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Aug 23, 2016 12:44 PMPublication: The Southampton Press

Bridgehampton Gateway Owner Says CPF Purchase Will Not Happen

Aug 24, 2016 9:51 AM

The idea of using Community Preservation Fund revenues to buy and preserve the proposed Gateway commercial property on Montauk Highway in Bridgehampton—which was broached at Monday’s meeting of the Bridgehampton Citizens Advisory Committee—was quickly shot down by property owner Carol Konner.

“I don’t know how many times and how clear I have to be that the property’s not for sale,” Ms. Konner said when reached on Tuesday.

CAC Chairwoman Pamela Harwood had said at Monday’s meeting that the Southampton Town Zoning Board of Appeals has not yet received an application for Equinox, a 27,000-square-foot luxury gym proposed for the property on Montauk Highway.

Under the Southampton Town code, the maximum size per business on the site is 15,000 square feet. The Equinox is now proposed to be constructed as two buildings, one 13,000 square feet and the other 14,000 square feet. It is up to the town to determine if that plan circumvents the law.

Ms. Harwood said that Ms. Konner and Eric Friedlander, who owns part of the acreage, might be willing sellers for the CPF if the town turns down the Equinox plans.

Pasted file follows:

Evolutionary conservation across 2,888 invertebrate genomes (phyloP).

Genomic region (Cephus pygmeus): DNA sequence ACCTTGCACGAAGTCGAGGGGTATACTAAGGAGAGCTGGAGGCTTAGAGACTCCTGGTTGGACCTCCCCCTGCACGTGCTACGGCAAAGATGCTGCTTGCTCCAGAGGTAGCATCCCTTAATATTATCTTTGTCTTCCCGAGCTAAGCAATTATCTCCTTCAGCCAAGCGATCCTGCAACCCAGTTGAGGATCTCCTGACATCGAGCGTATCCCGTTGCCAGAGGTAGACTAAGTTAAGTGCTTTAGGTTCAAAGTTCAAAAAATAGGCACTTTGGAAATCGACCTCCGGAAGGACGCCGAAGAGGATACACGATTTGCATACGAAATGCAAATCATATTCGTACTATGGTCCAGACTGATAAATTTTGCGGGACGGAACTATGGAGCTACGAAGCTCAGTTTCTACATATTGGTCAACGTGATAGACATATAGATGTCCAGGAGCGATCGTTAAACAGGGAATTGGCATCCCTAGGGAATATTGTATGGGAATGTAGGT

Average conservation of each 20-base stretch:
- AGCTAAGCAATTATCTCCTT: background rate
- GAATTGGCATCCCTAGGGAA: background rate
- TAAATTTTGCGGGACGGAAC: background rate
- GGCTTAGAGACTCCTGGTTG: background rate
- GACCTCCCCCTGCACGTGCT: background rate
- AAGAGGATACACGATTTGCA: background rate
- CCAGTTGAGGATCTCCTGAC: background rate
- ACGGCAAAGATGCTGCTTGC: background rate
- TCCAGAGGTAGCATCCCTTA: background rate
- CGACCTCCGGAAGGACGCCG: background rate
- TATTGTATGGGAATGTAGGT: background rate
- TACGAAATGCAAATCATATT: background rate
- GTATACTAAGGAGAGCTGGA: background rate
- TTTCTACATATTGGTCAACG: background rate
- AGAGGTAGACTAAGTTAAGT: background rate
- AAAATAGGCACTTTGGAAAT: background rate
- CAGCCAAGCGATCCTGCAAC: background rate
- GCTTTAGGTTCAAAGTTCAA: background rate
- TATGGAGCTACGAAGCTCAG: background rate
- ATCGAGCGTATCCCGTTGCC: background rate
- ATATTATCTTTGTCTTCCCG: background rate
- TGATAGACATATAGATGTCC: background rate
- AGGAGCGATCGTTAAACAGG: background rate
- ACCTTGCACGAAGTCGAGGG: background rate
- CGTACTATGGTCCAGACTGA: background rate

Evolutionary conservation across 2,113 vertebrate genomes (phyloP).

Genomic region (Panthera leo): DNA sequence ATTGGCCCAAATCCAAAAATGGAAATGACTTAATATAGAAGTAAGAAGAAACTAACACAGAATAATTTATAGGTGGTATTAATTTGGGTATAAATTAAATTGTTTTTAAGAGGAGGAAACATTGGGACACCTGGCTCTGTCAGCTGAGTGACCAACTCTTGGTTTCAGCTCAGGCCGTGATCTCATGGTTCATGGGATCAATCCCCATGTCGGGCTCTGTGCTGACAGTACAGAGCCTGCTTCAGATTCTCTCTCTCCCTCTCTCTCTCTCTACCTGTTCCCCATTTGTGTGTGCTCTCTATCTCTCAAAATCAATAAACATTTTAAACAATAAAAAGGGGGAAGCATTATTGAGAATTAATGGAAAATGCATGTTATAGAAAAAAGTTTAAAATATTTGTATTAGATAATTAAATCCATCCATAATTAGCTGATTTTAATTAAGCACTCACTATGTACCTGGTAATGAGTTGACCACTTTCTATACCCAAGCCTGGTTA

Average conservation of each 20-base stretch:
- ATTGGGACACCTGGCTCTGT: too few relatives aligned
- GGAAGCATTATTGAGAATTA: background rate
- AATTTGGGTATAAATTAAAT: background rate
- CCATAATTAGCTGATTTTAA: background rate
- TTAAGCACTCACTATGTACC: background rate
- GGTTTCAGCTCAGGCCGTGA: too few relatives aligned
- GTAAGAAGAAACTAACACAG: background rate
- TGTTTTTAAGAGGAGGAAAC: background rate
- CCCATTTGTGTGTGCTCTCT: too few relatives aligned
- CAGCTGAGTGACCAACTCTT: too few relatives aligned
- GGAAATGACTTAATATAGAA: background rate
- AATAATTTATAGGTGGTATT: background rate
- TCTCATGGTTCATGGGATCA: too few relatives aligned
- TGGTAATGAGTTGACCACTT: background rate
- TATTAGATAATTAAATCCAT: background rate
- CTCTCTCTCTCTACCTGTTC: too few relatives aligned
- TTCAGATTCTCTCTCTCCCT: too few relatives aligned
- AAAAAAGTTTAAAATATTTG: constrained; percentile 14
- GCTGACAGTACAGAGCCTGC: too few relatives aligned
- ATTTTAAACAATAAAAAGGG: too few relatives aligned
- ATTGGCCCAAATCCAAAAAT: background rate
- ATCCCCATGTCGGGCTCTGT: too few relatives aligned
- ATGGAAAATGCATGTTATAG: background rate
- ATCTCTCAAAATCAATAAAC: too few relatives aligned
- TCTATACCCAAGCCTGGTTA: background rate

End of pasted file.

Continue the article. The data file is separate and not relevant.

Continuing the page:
“This all may be pie in the sky—it all may not happen—but I just wanted to let everybody know it’s not just nothing,” she said of possibly preserving the 13-acre site as open space, an idea supported by the Bridgehampton CAC, along with Bridgehampton Action Now, a group formed to oppose the Gateway proposal, and the Group for the East End.

However, Ms. Konner made it clear in an interview on Tuesday that a CPF purchase would not happen. Plans for the Equinox will move forward, and there has never been a question about that, she said.

“I wish they would find something else to focus on,” Ms. Konner said of the CAC’s efforts. “They can do what they want at their meetings.

“I had three years of it, I’m done,” she added, referring to a town-initiated proposed planned development district for the property, known as the Bridgehampton Gateway, for which she withdrew her support in May.

The PDD proposal would have grouped together several properties for the development, under special zoning approved by the Town Board. Both commercial uses and affordable housing were part of the original proposal. Opponents criticized the plan for its intensity of development.

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